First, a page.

Given there appears to be a lot of misinformation being spread about the Unitary Plan, I OIA’d the Independent Hearings Panel (IHP) recommended version of the Unitary Plan (aka the “RUP“). This follows on from Stephen Davis doing an OIA for the previous version the Council proposed back in 2013 (the “PAUP”).
The purpose of this post is really to collate a bunch of stuff I have been throwing up on twitter so there is a record of it. Also check out Aaron Schiff’s very cool analysis of the overlays in the Unitary Plan (heritage, volcanic view shafts etc…) and the Herald Insights visualization of the residential zones, which overlaps a lot with I have here. (Update: The Spinoff have a some amazing maps here).
All of the maps that appear below can be accessed directly here.
How the single house zone changed
The first thing I looked at was how the Single House Zone changed between the 2013 PAUP and the 2016 RUP. I initially created separate static maps, but at Aaron Schiff’s suggestion I turned it into an animated GIF
This demonstrates how much of the Single House has been removed, it’s astonishing really! Though note it still has a stranglehold around the CBD. Those areas with the best amenity the CBD, and thus which would be most valuable if intensified, are being frozen in time.
I also made an interactive map combing the two sets of data, with RUP in solid red and the PAUP set to be transparent.
The big fear around the unitary plan is that we are going to get high-rise apartments in the middle of leafy suburbs. The sentiment is nicely capture by this tweet:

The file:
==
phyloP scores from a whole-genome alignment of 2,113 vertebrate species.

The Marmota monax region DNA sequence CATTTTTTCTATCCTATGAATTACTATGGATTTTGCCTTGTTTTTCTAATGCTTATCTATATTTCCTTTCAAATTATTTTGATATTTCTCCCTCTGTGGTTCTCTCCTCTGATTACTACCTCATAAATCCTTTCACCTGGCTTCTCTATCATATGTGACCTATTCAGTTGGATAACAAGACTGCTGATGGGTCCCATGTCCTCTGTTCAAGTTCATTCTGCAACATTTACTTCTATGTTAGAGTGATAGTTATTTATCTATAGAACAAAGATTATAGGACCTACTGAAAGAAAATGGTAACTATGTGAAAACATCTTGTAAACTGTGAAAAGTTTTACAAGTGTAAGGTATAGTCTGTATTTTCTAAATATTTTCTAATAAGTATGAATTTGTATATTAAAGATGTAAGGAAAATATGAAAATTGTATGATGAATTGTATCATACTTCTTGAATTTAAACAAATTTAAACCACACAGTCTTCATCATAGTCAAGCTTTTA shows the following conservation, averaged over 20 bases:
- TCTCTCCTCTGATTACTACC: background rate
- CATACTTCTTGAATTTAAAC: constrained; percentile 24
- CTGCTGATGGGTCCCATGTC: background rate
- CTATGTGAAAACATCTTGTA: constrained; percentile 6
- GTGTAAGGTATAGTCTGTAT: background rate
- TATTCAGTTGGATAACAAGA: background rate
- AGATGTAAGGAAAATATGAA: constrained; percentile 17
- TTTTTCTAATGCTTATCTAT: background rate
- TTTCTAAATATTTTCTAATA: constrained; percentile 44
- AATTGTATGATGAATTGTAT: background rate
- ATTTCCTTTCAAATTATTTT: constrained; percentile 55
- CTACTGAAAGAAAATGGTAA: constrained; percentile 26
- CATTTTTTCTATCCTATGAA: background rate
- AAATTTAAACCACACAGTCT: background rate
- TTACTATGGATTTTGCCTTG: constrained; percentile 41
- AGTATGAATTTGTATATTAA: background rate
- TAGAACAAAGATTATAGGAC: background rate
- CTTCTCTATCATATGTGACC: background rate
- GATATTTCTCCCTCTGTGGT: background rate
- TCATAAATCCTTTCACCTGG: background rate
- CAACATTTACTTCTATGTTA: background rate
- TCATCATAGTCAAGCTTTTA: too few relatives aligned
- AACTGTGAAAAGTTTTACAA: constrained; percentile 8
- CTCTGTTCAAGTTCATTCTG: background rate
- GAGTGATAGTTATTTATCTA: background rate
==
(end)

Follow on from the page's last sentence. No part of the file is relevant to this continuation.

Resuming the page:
— Matthew Hooton (@MatthewHootonNZ) July 28, 2016
I’m not sure what the average person would consider “high-rise”. The famous “Painted Ladies” in San Francisco look to be 3.5 storeys and I don’t think most people would consider them high-rise (see below).
With this in mind, I did a map of the areas allowing residential development greater than (>) 3 storeys.
As you can see this is concentrated around public transport (PT) trunk lines and employment centres. The burbs are relatively unscathed, except the parts within walking distance of PT or jobs.
Where is Auckland Staying flat?
The flip side of the previous question is where will Auckland “stay flat”. I’ve looked at this two ways:
- “Flat” = up to three storeys (i.e. the reverse of the previous high-rise map) ;and
- “Real flat” = up to two storeys
Flat (up to 3 Storeys)
Real flat (up to 2 Storeys)
Either way you define it, residential Auckland is actually staying pretty flat, at least based upon a very unscientific eyeballing of the maps.
One map to rule them all
And the last map I did is probably the first map I should have done. This map contains all the zones allowing residential development and allows you to turn certain zones on or off under “Visible Layers”, allowing replication of any of the maps above. Note that because I am using a free version of Carto, I had to lump city/town/metro/local center into one layer.